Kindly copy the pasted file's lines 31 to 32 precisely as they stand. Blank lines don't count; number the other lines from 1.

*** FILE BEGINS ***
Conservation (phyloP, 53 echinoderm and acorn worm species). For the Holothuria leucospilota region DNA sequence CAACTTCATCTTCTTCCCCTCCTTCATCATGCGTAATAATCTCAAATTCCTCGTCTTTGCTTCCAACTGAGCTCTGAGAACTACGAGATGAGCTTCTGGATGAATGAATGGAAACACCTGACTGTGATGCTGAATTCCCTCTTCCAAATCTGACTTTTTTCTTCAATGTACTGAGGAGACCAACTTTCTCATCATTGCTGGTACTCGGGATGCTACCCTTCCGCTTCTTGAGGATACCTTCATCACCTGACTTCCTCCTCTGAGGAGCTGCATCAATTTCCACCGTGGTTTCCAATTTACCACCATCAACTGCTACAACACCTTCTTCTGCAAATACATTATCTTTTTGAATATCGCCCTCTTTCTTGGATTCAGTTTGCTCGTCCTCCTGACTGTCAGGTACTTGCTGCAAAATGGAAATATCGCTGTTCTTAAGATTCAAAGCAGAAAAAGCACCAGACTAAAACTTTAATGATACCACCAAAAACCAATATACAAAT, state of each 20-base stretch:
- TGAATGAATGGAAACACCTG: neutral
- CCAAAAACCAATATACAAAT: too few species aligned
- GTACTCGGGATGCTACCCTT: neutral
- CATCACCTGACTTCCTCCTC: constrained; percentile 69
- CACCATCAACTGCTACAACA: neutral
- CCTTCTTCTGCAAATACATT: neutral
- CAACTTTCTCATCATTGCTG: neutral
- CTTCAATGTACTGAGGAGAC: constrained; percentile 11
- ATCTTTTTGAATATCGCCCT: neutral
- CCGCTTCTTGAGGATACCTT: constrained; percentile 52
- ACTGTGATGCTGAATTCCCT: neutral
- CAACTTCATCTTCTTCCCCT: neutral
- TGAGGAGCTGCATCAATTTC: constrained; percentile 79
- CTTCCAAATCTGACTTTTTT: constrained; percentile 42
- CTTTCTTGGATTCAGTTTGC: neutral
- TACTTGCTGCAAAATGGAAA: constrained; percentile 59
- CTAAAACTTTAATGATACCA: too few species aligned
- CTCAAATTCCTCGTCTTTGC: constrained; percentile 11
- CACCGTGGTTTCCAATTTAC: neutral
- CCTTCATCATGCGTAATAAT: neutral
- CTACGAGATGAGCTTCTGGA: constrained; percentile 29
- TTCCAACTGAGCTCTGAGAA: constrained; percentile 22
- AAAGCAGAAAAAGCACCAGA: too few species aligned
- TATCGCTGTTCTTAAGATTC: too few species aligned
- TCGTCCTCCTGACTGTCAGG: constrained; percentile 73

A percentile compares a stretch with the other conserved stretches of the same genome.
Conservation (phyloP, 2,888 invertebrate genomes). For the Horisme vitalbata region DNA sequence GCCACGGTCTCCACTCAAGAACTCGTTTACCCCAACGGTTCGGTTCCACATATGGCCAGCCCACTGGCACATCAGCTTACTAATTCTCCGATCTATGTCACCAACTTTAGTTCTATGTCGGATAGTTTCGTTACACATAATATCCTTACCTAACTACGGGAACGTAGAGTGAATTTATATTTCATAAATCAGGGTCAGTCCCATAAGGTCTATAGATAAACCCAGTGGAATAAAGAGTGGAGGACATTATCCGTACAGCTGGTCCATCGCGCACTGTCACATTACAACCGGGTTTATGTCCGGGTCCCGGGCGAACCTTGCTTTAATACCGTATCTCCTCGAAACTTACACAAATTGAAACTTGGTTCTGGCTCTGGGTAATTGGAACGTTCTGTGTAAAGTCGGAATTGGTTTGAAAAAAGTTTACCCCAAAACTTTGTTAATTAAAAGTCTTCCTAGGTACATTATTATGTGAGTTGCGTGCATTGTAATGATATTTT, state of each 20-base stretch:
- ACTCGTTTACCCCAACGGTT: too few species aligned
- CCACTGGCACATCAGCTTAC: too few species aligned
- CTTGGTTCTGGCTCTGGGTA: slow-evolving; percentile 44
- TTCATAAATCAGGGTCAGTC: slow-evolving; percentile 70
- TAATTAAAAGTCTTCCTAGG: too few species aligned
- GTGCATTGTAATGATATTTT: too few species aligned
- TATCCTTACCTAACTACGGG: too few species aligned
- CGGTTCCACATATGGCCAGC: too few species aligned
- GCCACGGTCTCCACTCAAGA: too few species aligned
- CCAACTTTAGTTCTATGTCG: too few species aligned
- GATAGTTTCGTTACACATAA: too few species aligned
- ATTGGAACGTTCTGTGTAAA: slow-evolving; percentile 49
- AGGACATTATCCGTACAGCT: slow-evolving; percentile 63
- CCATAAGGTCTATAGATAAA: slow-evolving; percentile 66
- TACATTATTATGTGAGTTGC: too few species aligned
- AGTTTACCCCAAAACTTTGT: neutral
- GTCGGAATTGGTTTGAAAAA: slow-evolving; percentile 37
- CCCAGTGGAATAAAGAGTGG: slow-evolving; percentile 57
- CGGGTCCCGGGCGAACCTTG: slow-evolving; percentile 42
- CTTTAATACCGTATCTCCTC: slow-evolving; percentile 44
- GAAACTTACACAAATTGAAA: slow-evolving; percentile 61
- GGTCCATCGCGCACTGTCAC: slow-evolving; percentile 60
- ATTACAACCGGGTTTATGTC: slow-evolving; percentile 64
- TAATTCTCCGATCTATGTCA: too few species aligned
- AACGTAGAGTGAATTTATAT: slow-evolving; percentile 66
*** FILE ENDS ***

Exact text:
- CTTGGTTCTGGCTCTGGGTA: slow-evolving; percentile 44
- TTCATAAATCAGGGTCAGTC: slow-evolving; percentile 70